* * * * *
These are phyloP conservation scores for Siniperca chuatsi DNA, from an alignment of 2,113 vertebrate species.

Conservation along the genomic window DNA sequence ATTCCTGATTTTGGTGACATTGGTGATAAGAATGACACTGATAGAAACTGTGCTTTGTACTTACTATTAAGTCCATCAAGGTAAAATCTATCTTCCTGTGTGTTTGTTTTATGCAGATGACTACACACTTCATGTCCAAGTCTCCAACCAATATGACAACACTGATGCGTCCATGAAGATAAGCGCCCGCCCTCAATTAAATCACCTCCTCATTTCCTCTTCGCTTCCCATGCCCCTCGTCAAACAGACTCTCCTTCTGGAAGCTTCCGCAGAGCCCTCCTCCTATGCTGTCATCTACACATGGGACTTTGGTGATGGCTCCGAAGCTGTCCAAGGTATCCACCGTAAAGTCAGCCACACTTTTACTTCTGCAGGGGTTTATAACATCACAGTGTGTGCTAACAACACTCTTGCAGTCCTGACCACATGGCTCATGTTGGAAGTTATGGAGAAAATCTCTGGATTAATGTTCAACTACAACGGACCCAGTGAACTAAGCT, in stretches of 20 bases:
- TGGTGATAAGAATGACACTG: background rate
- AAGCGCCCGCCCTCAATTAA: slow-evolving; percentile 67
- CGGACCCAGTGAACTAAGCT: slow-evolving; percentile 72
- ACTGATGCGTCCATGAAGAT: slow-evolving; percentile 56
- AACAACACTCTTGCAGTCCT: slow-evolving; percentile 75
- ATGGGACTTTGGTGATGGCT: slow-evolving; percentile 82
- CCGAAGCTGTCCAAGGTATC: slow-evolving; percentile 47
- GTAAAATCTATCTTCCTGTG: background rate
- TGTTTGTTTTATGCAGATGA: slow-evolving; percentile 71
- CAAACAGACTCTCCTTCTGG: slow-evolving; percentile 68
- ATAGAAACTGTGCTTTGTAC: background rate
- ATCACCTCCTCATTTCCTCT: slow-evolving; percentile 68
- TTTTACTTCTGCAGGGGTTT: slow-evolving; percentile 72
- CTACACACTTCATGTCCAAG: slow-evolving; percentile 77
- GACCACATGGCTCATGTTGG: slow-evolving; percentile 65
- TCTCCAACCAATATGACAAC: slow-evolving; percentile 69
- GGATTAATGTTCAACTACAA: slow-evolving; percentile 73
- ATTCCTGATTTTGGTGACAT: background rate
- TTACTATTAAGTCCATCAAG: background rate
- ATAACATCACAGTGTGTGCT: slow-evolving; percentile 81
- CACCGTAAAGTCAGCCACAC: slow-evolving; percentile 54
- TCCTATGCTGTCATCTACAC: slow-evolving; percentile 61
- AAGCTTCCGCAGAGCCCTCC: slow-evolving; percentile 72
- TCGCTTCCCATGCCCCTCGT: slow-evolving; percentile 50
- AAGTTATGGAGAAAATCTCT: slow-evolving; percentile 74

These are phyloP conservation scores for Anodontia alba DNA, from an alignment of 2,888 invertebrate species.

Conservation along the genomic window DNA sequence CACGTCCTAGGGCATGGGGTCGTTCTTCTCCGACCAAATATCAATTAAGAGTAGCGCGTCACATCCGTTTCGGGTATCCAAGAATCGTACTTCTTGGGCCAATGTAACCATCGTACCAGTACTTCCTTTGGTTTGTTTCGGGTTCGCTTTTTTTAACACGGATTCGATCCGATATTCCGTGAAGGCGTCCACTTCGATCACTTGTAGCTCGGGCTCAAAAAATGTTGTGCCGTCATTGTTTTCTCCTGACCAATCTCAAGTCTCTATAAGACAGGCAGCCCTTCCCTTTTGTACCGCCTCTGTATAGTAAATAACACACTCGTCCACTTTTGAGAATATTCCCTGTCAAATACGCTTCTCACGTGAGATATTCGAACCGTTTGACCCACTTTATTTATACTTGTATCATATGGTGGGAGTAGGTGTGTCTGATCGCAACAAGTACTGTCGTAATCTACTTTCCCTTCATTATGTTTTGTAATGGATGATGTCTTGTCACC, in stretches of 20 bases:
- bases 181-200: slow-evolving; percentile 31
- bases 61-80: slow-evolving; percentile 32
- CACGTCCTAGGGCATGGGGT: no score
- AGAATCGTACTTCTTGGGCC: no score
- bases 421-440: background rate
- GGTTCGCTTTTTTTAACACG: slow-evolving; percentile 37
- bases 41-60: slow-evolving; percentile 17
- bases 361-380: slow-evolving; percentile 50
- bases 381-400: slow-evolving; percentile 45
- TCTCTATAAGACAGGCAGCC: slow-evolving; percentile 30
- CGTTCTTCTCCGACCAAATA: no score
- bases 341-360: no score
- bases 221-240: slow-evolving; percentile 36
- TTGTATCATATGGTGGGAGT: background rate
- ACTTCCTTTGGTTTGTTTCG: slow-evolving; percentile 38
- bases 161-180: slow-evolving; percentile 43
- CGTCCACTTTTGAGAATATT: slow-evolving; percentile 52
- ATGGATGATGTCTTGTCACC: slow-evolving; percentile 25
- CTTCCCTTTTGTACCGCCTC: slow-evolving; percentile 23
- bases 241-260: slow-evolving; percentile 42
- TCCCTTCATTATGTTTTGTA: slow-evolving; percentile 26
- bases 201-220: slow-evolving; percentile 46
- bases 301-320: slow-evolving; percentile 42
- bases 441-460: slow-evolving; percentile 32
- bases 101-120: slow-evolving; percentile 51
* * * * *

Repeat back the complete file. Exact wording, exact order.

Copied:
These are phyloP conservation scores for Siniperca chuatsi DNA, from an alignment of 2,113 vertebrate species.

Conservation along the genomic window DNA sequence ATTCCTGATTTTGGTGACATTGGTGATAAGAATGACACTGATAGAAACTGTGCTTTGTACTTACTATTAAGTCCATCAAGGTAAAATCTATCTTCCTGTGTGTTTGTTTTATGCAGATGACTACACACTTCATGTCCAAGTCTCCAACCAATATGACAACACTGATGCGTCCATGAAGATAAGCGCCCGCCCTCAATTAAATCACCTCCTCATTTCCTCTTCGCTTCCCATGCCCCTCGTCAAACAGACTCTCCTTCTGGAAGCTTCCGCAGAGCCCTCCTCCTATGCTGTCATCTACACATGGGACTTTGGTGATGGCTCCGAAGCTGTCCAAGGTATCCACCGTAAAGTCAGCCACACTTTTACTTCTGCAGGGGTTTATAACATCACAGTGTGTGCTAACAACACTCTTGCAGTCCTGACCACATGGCTCATGTTGGAAGTTATGGAGAAAATCTCTGGATTAATGTTCAACTACAACGGACCCAGTGAACTAAGCT, in stretches of 20 bases:
- TGGTGATAAGAATGACACTG: background rate
- AAGCGCCCGCCCTCAATTAA: slow-evolving; percentile 67
- CGGACCCAGTGAACTAAGCT: slow-evolving; percentile 72
- ACTGATGCGTCCATGAAGAT: slow-evolving; percentile 56
- AACAACACTCTTGCAGTCCT: slow-evolving; percentile 75
- ATGGGACTTTGGTGATGGCT: slow-evolving; percentile 82
- CCGAAGCTGTCCAAGGTATC: slow-evolving; percentile 47
- GTAAAATCTATCTTCCTGTG: background rate
- TGTTTGTTTTATGCAGATGA: slow-evolving; percentile 71
- CAAACAGACTCTCCTTCTGG: slow-evolving; percentile 68
- ATAGAAACTGTGCTTTGTAC: background rate
- ATCACCTCCTCATTTCCTCT: slow-evolving; percentile 68
- TTTTACTTCTGCAGGGGTTT: slow-evolving; percentile 72
- CTACACACTTCATGTCCAAG: slow-evolving; percentile 77
- GACCACATGGCTCATGTTGG: slow-evolving; percentile 65
- TCTCCAACCAATATGACAAC: slow-evolving; percentile 69
- GGATTAATGTTCAACTACAA: slow-evolving; percentile 73
- ATTCCTGATTTTGGTGACAT: background rate
- TTACTATTAAGTCCATCAAG: background rate
- ATAACATCACAGTGTGTGCT: slow-evolving; percentile 81
- CACCGTAAAGTCAGCCACAC: slow-evolving; percentile 54
- TCCTATGCTGTCATCTACAC: slow-evolving; percentile 61
- AAGCTTCCGCAGAGCCCTCC: slow-evolving; percentile 72
- TCGCTTCCCATGCCCCTCGT: slow-evolving; percentile 50
- AAGTTATGGAGAAAATCTCT: slow-evolving; percentile 74

These are phyloP conservation scores for Anodontia alba DNA, from an alignment of 2,888 invertebrate species.

Conservation along the genomic window DNA sequence CACGTCCTAGGGCATGGGGTCGTTCTTCTCCGACCAAATATCAATTAAGAGTAGCGCGTCACATCCGTTTCGGGTATCCAAGAATCGTACTTCTTGGGCCAATGTAACCATCGTACCAGTACTTCCTTTGGTTTGTTTCGGGTTCGCTTTTTTTAACACGGATTCGATCCGATATTCCGTGAAGGCGTCCACTTCGATCACTTGTAGCTCGGGCTCAAAAAATGTTGTGCCGTCATTGTTTTCTCCTGACCAATCTCAAGTCTCTATAAGACAGGCAGCCCTTCCCTTTTGTACCGCCTCTGTATAGTAAATAACACACTCGTCCACTTTTGAGAATATTCCCTGTCAAATACGCTTCTCACGTGAGATATTCGAACCGTTTGACCCACTTTATTTATACTTGTATCATATGGTGGGAGTAGGTGTGTCTGATCGCAACAAGTACTGTCGTAATCTACTTTCCCTTCATTATGTTTTGTAATGGATGATGTCTTGTCACC, in stretches of 20 bases:
- bases 181-200: slow-evolving; percentile 31
- bases 61-80: slow-evolving; percentile 32
- CACGTCCTAGGGCATGGGGT: no score
- AGAATCGTACTTCTTGGGCC: no score
- bases 421-440: background rate
- GGTTCGCTTTTTTTAACACG: slow-evolving; percentile 37
- bases 41-60: slow-evolving; percentile 17
- bases 361-380: slow-evolving; percentile 50
- bases 381-400: slow-evolving; percentile 45
- TCTCTATAAGACAGGCAGCC: slow-evolving; percentile 30
- CGTTCTTCTCCGACCAAATA: no score
- bases 341-360: no score
- bases 221-240: slow-evolving; percentile 36
- TTGTATCATATGGTGGGAGT: background rate
- ACTTCCTTTGGTTTGTTTCG: slow-evolving; percentile 38
- bases 161-180: slow-evolving; percentile 43
- CGTCCACTTTTGAGAATATT: slow-evolving; percentile 52
- ATGGATGATGTCTTGTCACC: slow-evolving; percentile 25
- CTTCCCTTTTGTACCGCCTC: slow-evolving; percentile 23
- bases 241-260: slow-evolving; percentile 42
- TCCCTTCATTATGTTTTGTA: slow-evolving; percentile 26
- bases 201-220: slow-evolving; percentile 46
- bases 301-320: slow-evolving; percentile 42
- bases 441-460: slow-evolving; percentile 32
- bases 101-120: slow-evolving; percentile 51